Objectives: Photocuring dental composites faster and deeper are of great interest to clinicians. Some research suggests that using increased irradiance and shorter cure times based on the assumption that the total irradiance energy (TE) is the primary factor for achieving both attributes. This study investigates the impact of TE on the degree of monomer conversion (DC) versus cure depth of dental composites.
Methods: An experimental dental composite was placed into a 6x15mm hemicylindrical mold and photopolymerized with a variable intensity blue LED light in contact with the composite. Nine distinct time and irradiance combinations were generated from three TE levels (5, 10, 20 Joules) that were independently generated by three combinations of irradiance (400, 800, 1600 mw/cm2) and inversely related irradiance times. Cured samples were removed from the mold and evaluated for DC as a function of depth utilizing a Raman microscope.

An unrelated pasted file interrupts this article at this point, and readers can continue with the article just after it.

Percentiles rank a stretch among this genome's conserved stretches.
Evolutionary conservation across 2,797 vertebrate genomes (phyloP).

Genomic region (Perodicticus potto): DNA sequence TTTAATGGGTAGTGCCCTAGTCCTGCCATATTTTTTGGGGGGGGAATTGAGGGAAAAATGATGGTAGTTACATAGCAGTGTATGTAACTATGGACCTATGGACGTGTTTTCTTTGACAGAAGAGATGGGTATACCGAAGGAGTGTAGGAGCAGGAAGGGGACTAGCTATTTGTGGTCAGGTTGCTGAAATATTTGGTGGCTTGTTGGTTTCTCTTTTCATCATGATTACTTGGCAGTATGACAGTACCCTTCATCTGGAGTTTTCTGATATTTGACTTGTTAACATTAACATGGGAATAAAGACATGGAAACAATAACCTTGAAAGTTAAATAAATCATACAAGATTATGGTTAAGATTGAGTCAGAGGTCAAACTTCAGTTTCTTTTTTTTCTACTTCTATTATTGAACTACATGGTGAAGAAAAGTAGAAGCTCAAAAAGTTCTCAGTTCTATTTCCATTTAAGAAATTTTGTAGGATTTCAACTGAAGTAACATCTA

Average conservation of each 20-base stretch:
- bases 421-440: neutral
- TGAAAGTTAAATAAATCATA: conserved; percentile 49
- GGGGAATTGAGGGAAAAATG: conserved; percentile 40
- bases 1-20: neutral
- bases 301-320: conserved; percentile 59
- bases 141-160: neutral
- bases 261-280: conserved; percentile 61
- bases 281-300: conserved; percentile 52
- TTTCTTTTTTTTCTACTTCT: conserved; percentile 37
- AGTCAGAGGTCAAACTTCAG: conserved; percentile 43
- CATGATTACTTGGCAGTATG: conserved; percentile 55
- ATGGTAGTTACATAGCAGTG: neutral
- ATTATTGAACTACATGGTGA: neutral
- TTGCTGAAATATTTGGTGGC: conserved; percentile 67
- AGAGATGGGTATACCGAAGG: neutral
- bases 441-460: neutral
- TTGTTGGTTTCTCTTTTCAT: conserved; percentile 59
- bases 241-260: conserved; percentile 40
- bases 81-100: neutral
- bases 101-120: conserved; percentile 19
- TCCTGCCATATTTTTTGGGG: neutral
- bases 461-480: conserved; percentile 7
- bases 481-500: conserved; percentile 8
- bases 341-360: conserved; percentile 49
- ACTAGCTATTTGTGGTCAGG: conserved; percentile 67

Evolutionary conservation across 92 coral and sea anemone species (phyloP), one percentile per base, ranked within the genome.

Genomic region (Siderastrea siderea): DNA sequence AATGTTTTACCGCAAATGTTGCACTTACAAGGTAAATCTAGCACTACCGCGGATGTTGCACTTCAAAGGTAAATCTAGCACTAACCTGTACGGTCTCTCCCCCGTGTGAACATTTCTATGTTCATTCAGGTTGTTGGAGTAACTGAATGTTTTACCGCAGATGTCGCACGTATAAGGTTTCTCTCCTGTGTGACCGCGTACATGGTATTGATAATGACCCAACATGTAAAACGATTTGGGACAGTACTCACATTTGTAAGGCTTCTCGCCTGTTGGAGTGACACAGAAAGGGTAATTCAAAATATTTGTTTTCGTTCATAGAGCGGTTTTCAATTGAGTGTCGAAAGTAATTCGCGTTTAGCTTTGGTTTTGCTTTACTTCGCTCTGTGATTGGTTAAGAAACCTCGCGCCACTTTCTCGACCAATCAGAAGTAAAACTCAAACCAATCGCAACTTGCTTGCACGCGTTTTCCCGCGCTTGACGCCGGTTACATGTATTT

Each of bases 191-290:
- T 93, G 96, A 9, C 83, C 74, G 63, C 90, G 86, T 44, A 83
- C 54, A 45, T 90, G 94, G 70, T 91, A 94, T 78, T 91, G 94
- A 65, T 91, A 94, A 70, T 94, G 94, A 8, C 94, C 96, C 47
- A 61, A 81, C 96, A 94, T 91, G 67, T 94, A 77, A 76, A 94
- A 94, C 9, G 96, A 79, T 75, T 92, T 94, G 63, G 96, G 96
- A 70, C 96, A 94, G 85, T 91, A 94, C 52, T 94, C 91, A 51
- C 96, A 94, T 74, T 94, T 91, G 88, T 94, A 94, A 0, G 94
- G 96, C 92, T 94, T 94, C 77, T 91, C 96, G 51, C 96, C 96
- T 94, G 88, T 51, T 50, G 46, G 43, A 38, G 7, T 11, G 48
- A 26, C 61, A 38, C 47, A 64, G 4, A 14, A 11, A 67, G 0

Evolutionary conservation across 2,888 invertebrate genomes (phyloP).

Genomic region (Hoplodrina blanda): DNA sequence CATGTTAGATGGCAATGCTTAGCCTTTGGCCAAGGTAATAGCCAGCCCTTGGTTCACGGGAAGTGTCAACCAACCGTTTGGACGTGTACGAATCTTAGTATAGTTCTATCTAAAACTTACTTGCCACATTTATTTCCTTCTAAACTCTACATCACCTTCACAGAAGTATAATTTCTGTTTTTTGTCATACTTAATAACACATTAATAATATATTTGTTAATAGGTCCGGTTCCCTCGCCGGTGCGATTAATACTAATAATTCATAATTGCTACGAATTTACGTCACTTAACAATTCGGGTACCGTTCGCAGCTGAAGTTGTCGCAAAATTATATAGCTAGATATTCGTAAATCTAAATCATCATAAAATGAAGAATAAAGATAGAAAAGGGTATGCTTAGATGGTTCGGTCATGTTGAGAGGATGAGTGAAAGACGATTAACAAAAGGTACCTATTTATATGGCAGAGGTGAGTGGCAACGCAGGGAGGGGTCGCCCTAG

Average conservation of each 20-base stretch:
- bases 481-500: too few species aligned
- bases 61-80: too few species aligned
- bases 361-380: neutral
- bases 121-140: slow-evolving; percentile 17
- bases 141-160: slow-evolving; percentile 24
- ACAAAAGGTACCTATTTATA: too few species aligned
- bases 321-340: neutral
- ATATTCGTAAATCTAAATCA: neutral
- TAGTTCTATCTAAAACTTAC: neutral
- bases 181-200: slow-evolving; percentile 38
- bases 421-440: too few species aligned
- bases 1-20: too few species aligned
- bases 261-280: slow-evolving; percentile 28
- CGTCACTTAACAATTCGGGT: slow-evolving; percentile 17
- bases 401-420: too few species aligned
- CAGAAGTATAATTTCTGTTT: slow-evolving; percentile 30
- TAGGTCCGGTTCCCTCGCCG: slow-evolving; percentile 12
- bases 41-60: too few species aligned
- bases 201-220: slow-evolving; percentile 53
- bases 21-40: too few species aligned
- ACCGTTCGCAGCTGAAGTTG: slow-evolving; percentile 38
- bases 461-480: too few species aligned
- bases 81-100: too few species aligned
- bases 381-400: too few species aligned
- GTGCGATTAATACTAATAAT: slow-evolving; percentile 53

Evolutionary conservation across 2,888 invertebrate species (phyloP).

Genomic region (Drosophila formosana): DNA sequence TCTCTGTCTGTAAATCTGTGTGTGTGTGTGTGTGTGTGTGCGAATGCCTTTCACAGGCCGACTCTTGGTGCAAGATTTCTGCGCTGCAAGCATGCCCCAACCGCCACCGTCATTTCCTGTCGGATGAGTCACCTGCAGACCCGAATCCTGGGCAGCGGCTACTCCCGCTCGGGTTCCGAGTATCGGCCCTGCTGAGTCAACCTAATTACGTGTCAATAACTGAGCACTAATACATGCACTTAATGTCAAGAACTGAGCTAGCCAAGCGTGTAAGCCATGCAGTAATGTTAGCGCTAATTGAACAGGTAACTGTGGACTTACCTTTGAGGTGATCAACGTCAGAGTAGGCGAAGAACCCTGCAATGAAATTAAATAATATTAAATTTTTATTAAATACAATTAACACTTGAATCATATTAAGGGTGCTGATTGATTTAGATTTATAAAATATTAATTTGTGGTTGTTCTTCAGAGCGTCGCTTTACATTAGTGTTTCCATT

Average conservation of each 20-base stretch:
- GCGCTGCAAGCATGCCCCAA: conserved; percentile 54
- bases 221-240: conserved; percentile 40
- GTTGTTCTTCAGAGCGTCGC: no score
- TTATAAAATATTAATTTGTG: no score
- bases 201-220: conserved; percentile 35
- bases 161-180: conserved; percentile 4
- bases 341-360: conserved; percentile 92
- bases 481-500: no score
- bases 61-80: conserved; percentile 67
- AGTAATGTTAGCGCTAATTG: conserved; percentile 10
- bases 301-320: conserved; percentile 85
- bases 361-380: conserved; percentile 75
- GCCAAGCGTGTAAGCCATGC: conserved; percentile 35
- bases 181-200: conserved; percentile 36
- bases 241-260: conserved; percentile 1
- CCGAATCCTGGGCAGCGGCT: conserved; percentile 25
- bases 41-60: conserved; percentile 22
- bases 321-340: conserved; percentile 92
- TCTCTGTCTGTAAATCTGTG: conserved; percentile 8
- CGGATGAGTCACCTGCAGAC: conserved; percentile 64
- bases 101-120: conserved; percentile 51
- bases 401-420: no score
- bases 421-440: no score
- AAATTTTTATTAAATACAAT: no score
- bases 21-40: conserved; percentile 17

Results: The DC data was plotted versus depth of cure for each condition and fit to a 2 constant model: y=A-Bx2 where y = DCspecified depth, A=DCtop, x= specified depth from top of sample, and B=constant. All but one data set exhibited R2 >/= 0.92. The table summarizes experimental conditions, the quadratic coefficients (A,B), R2 values, standard error, DC at the surface and 3mm within the sample. DC3mm/DCtop illustrates relative conversion 3mm within the sample compared to the surface.
Conclusions : The quadratic model y=A-Bx2 provides a simple predictive tool for DC versus cure depth for a given set of irradiance conditions. The data also supports that high irradiance and short exposure times may result in reduced DC compared to lower irradiance and longer exposure times.
Keywords: Composites, Conversion, Curing lights, Polymerization and Polymers
See more of: Dental Materials 7: Polymer-based Materials-Physical Properties and Performance